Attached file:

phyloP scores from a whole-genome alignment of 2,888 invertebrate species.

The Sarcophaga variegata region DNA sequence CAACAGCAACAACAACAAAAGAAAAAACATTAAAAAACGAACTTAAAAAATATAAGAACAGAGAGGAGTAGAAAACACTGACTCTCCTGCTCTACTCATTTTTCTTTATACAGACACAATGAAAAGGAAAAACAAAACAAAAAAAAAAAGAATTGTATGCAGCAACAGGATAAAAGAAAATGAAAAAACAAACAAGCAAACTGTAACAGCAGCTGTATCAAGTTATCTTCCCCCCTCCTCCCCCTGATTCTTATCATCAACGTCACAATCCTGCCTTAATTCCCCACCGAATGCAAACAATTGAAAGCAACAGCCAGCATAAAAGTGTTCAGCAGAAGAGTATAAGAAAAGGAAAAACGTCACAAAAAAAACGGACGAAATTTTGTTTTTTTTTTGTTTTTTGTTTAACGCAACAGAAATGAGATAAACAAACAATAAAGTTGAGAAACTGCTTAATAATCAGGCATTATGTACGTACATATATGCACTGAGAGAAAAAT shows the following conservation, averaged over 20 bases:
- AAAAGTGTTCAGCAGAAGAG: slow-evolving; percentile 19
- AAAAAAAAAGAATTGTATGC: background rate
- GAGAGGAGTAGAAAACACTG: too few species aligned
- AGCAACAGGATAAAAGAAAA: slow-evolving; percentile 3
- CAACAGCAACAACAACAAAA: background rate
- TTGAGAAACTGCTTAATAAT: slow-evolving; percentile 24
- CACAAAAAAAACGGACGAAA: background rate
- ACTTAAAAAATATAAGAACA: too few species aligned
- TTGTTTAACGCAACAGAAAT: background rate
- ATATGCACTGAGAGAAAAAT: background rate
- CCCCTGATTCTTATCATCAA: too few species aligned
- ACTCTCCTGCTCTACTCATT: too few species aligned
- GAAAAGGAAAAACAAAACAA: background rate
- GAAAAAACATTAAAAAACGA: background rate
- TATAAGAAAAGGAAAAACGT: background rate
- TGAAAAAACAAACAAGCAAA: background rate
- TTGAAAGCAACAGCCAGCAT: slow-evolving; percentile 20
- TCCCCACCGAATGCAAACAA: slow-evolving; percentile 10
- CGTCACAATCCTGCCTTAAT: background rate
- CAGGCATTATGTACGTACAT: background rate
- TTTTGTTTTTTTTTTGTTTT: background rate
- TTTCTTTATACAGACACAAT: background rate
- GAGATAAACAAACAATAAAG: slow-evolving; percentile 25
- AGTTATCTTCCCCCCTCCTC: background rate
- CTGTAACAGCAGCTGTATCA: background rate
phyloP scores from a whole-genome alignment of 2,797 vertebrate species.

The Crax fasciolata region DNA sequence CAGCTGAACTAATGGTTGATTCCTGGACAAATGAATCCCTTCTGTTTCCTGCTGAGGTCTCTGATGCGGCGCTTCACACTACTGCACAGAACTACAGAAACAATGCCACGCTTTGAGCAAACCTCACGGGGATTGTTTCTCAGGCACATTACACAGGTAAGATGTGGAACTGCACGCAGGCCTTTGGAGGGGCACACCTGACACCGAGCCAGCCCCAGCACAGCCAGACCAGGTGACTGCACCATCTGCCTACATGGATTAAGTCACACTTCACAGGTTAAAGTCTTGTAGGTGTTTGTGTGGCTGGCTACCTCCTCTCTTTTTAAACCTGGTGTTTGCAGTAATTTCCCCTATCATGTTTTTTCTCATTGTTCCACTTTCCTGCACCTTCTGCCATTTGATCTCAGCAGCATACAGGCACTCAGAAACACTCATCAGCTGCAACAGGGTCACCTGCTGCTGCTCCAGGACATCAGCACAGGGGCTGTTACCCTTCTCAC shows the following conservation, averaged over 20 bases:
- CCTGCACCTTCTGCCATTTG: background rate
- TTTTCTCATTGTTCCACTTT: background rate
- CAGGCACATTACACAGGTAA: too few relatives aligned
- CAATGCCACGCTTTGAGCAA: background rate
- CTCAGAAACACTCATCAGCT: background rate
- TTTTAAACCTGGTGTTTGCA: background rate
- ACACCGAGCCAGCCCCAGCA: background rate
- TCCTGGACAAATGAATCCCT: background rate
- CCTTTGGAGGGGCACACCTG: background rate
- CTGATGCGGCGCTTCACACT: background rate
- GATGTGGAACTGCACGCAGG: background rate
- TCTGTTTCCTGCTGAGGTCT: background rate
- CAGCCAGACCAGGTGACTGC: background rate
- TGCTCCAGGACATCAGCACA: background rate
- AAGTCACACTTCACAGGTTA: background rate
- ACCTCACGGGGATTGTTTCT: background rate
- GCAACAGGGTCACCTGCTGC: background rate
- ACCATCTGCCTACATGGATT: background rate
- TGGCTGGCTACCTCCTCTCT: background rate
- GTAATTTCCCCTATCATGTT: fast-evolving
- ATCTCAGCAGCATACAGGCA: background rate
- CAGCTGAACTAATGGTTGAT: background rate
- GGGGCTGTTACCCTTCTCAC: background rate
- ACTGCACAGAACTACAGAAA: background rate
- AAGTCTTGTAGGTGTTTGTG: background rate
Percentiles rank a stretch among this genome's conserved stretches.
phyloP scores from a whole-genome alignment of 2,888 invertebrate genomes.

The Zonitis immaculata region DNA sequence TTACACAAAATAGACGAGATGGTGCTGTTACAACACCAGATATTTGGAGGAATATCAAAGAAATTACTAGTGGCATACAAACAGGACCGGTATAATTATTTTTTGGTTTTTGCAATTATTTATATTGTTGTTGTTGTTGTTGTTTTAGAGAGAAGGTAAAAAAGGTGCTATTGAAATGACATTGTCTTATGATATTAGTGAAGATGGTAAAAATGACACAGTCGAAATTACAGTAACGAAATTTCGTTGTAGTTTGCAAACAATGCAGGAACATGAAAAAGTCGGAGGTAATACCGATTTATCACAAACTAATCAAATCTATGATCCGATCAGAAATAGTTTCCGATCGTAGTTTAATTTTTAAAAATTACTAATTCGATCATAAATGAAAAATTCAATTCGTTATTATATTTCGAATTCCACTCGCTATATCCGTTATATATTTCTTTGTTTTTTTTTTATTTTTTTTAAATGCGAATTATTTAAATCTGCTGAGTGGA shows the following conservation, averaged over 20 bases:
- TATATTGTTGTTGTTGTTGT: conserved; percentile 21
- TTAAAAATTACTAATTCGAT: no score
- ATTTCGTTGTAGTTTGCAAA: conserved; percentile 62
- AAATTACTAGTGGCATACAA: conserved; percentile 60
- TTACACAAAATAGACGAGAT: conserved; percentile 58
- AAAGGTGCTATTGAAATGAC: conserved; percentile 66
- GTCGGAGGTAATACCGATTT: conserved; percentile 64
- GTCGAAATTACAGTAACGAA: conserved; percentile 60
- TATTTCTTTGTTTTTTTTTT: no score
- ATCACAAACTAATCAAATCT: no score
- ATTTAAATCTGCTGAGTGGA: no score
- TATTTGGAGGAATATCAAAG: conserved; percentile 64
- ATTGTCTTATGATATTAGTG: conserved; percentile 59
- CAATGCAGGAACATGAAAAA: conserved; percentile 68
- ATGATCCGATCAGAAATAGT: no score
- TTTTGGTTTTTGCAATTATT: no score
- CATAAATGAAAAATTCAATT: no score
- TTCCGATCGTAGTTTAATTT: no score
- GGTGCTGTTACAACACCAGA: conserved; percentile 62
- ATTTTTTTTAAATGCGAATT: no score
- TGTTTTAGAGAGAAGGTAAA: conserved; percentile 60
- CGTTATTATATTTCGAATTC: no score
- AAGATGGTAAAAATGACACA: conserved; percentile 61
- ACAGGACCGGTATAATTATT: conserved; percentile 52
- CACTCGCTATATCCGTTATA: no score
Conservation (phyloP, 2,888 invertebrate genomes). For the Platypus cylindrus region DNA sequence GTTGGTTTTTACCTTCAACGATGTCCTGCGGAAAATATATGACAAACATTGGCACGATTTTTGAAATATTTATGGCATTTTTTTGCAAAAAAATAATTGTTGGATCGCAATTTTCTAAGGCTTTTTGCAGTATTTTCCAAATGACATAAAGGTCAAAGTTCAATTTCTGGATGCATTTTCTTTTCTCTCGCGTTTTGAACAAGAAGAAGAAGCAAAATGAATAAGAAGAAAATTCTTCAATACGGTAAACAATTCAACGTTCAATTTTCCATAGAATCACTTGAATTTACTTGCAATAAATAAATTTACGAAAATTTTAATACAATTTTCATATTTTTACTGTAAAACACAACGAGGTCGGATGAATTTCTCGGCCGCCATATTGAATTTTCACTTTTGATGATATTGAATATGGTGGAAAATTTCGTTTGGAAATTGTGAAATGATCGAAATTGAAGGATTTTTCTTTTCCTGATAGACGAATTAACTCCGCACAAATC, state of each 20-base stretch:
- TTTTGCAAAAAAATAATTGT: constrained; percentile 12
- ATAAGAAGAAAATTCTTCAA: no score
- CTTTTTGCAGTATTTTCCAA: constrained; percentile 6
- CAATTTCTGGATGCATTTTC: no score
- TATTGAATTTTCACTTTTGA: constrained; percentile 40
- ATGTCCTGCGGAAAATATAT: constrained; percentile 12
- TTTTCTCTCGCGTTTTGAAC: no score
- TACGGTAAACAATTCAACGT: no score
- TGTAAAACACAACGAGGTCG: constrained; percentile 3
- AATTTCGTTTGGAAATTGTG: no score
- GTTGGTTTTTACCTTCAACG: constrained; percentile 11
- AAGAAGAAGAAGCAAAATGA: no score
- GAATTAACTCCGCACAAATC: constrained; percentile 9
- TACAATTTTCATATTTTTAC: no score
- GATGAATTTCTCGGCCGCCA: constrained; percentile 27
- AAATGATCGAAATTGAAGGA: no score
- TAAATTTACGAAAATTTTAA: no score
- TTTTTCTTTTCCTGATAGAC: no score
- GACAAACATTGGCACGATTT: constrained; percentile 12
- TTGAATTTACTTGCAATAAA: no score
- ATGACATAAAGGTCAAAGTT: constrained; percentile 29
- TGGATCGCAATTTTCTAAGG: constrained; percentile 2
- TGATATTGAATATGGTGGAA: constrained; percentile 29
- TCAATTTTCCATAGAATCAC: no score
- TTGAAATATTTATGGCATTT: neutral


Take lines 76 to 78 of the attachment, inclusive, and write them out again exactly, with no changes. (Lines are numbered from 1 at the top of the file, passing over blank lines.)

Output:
- GGTGCTGTTACAACACCAGA: conserved; percentile 62
- ATTTTTTTTAAATGCGAATT: no score
- TGTTTTAGAGAGAAGGTAAA: conserved; percentile 60